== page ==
The History of Aviemore
Aviemore remains, as it has been for many years, a popular destination amongst tourists from Scotland and across the globe. How much do you actually know about the history of this perfectly positioned town though?
How old is Aviemore?
The town of Aviemore itself is only a few hundred years old, but the history of human habitation in the area goes back much further than that. Aviemore is home to a ring cairn and stone circle, estimated to be around 4400 years old! Understandably, after all this time we can’t be sure of its purpose, but theories vary between it having been a place used for communal cremation (charred bones have been found at similar sites) and it being used to mark the winter solstice. Whatever its purpose, it serves as a landmark to the long history of the Aviemore area.
When did the actual town of Aviemore come into existence?
Although we know of the Grant family being stewards of the nearby Rothiemurchus estate since at least the mid-1500s, the earliest evidence for the existence of Aviemore found so far only dates back to the 1600s, when it was being used as a staging point by travellers.
What sparked the town’s growth?
There have been two significant stages in the development and growth of Aviemore. The first of these came in the 19th century, with the advent of the railway. In the 1880s, the town was described in theOrdnance Gazetteer of Scotland as:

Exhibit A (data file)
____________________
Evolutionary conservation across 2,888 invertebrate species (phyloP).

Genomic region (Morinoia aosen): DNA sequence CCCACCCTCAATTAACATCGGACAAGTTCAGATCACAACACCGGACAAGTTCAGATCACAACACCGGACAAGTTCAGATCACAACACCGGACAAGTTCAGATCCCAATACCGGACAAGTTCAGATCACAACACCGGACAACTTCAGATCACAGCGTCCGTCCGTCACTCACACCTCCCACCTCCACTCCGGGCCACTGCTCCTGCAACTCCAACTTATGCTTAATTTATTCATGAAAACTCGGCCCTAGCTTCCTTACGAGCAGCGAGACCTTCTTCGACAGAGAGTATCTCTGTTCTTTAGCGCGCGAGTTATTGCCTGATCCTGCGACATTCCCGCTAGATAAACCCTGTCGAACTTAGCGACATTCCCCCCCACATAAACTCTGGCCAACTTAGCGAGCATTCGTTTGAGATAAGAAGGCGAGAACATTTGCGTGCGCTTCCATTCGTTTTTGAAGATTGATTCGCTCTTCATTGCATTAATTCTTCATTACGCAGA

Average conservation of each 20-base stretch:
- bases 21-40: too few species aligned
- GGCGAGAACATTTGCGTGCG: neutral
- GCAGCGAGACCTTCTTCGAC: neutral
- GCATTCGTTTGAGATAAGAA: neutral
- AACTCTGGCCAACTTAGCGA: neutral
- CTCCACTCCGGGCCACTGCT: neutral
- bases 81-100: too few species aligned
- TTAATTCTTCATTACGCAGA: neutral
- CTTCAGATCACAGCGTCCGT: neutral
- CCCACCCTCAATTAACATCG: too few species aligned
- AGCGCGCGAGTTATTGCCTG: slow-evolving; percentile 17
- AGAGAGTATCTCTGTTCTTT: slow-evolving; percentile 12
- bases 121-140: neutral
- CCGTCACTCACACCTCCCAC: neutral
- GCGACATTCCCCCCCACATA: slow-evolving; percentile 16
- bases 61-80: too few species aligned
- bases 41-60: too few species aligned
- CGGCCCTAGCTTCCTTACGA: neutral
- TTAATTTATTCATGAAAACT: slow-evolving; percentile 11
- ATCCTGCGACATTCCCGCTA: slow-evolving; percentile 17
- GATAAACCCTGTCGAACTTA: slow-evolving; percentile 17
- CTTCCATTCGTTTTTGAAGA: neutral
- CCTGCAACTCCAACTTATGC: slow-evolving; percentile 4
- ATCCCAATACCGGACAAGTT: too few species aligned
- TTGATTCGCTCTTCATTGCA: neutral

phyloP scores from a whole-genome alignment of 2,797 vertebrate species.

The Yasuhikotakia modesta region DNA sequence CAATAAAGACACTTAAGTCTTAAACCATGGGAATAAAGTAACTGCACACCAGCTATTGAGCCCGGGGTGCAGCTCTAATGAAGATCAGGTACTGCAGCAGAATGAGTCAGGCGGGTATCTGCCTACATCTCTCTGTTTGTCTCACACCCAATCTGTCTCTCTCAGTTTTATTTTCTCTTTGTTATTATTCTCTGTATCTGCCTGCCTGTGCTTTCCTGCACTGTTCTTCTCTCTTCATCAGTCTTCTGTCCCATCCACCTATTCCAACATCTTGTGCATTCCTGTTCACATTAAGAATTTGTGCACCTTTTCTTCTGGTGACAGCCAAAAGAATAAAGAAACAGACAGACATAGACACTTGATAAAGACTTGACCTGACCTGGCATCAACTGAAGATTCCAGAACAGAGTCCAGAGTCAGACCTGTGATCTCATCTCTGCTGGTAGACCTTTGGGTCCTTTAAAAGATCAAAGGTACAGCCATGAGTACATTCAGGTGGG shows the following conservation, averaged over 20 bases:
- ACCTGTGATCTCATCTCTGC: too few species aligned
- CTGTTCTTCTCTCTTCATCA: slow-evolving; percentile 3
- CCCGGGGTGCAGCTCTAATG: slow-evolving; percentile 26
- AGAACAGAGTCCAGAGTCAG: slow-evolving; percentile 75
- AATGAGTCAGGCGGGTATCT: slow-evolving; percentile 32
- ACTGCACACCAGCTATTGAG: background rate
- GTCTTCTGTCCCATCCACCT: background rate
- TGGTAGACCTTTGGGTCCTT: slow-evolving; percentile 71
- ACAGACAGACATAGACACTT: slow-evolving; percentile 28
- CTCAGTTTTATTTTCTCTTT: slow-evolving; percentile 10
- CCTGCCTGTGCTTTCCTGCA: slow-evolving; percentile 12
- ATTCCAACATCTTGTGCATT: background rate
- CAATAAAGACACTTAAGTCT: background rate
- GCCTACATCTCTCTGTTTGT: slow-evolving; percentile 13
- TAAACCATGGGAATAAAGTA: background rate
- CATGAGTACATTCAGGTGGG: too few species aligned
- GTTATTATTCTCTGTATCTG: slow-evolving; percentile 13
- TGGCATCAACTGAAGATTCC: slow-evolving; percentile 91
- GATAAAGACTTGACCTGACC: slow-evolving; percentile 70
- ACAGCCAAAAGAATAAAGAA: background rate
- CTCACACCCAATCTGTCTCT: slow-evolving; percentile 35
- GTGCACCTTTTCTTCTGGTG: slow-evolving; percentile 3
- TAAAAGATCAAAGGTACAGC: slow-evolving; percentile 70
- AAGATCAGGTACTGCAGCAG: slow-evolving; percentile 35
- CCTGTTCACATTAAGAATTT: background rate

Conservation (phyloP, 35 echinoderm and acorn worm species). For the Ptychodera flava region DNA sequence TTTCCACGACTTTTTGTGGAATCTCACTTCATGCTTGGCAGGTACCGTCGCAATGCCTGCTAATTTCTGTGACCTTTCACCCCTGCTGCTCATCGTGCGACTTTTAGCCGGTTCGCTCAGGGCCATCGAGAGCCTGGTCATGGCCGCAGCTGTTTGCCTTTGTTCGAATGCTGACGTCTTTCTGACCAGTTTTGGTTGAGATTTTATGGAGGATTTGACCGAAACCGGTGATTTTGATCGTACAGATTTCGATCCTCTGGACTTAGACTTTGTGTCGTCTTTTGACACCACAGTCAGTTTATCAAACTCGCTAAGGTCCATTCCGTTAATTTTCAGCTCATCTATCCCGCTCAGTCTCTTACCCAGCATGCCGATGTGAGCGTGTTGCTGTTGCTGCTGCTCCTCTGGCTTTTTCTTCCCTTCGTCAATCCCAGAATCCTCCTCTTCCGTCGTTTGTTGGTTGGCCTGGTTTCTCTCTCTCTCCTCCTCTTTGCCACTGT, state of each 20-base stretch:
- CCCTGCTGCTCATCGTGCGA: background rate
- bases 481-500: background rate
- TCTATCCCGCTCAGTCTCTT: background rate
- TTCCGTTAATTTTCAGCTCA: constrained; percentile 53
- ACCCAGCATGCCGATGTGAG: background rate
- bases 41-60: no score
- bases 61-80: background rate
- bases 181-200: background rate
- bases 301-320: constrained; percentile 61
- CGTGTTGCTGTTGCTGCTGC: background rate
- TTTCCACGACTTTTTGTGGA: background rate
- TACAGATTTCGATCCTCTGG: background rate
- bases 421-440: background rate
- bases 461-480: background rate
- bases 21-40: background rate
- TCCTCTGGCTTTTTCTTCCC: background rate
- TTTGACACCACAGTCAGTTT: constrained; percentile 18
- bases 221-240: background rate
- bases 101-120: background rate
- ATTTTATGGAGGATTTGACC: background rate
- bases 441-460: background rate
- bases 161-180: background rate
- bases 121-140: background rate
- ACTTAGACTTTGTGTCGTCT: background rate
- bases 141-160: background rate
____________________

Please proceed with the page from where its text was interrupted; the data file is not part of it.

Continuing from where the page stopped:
“Aviemore (Gael. abh-more, ‘great water’), a station on the Highland railway in Duthil parish, E Invernessshire, near the left bank of the Spey and at the base of Craigellachie, 12 ½ miles SW of Grantown. Here is a post office, with money order, savings’ bank, and telegraph departments; and 3 furlongs to the N is Aviemore House.”
The accessibility afforded by the railway, coupled with the natural beauty of the area, ensured the town blossomed as a tourist destination. One notable 19th century visitor to the locale was Queen Victoria, who often stayed in nearby Grantown-on-Spey. She also visited much of the surrounding area, including the Cairngorms. In 1859, she even climbed Ben MacDui, the 2nd highest mountain in Scotland and the whole of the UK! Of that experience, she noted:
"It had a sublime and solemn effect, so wild, so solitary — no one but ourselves and our little party there . . . I had a little whisky and water, as the people declared pure water would be too chilling."
We won’t actually stop you drinking pure water these days...but we’re certainly happy to recommend that you do emulate Her Majesty and try a Speyside malt!
When did Aviemore begin to develop into the town we’d recognise today?
The next growth period for Aviemore was in the 1960s, when the Cairn Gorm ski resort was established, becoming the UK’s first ski resort. As well as the ski resort, The Aviemore Centre complex was also opened in the town in the 1960s, with royals once again being drawn to the area. Prince Charles and Princess Anne both attended Royal Hunt Balls in the Centre’s Osprey Rooms in the 1970s. That was a decade when television channels came calling too, with two episodes of the BBC’s It’s a Christmas Knockout being recorded at the complex.
What’s happening in Aviemore now?
Aviemore’s still a thriving holiday destination all year round, with an abundance of outdoor activities for all seasons. Skiing, mountain biking, quad biking, fishing...these are just a small taster of what you could be doing. At the Hilton Aviemore Coylumbridge Hotel we’re ideally positioned to let you make the most of the Cairngorms, Loch Morlich, Loch Insh, Loch an Eilein, the River Spey, the River Druie and much more.
To enjoy the perfect spring break in Aviemore, please contact us now.